Prescribing errors complicate a significant number of paediatric admissions. Ongoing training and monitoring of prescribing competency in junior doctors has occurred in Cardiff since 2001, alongside national measures aimed at improving training and competency.
Aim: Ongoing monitoring of junior doctors’ prescribing competency to assess the effect of these national and local initiatives.
Methods: Junior doctors receive training and subsequent assessment on prescribing competency at induction. A 1-hour bleep-free session concerning paediatric prescribing precedes completion of 4 prescribing tasks. BNFc and calculators are provided. Those scoring 0 or 1 are retrained before prescribing is permitted. Our previously published data of doctors between 2001 and 2004 was compared to assessment in 2007.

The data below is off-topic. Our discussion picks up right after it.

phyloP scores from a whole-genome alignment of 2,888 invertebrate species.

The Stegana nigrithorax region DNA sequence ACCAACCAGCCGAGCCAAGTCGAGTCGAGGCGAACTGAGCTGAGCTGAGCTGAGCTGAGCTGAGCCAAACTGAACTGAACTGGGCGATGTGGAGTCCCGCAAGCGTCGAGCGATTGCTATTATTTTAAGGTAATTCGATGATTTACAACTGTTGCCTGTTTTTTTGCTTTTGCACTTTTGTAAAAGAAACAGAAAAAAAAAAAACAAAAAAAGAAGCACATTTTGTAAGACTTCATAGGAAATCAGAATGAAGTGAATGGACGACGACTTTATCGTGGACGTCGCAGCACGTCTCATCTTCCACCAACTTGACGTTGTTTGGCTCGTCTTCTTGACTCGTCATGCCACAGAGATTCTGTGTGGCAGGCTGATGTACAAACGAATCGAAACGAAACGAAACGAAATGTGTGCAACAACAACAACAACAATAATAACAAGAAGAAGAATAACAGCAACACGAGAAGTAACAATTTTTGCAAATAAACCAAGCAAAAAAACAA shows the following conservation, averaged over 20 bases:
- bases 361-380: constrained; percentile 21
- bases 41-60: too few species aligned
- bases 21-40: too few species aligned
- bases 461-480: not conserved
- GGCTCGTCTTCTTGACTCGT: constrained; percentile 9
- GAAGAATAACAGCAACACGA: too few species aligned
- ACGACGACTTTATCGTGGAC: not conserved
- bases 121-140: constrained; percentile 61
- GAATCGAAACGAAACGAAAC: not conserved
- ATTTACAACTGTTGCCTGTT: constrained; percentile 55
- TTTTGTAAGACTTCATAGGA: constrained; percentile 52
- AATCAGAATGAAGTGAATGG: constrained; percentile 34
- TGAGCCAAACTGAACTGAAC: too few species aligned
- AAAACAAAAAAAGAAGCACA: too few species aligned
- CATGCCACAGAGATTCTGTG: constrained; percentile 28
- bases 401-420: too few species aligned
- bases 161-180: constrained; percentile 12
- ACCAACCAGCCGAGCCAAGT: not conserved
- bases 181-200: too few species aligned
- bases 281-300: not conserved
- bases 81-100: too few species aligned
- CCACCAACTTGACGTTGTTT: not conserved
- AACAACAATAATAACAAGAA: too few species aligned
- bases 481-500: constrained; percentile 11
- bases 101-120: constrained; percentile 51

Results: Thirty junior doctors were assessed in 2007 (32 in 2001-4). All 4 questions were answered correctly by 22/30, compared to 10/32 (31%) in 2001-4. The mean score in 2007 was 93.3% compared to 57.8% previously (see Table 1). Comparison of means with previous results demonstrated statistically significant improvement with a mean difference of 36% (95% CI: 24,47). In 2007, eight (27%) doctors got just one question wrong and no doctor answered all questions incorrectly. In 2001-4 22/32 (67%) made at least one error during previous assessment, and one doctor answered all questions incorrectly.
Conclusion: Ongoing monitoring of junior doctors’ prescribing ability has demonstrated improvements which may be due to local and national training initiatives.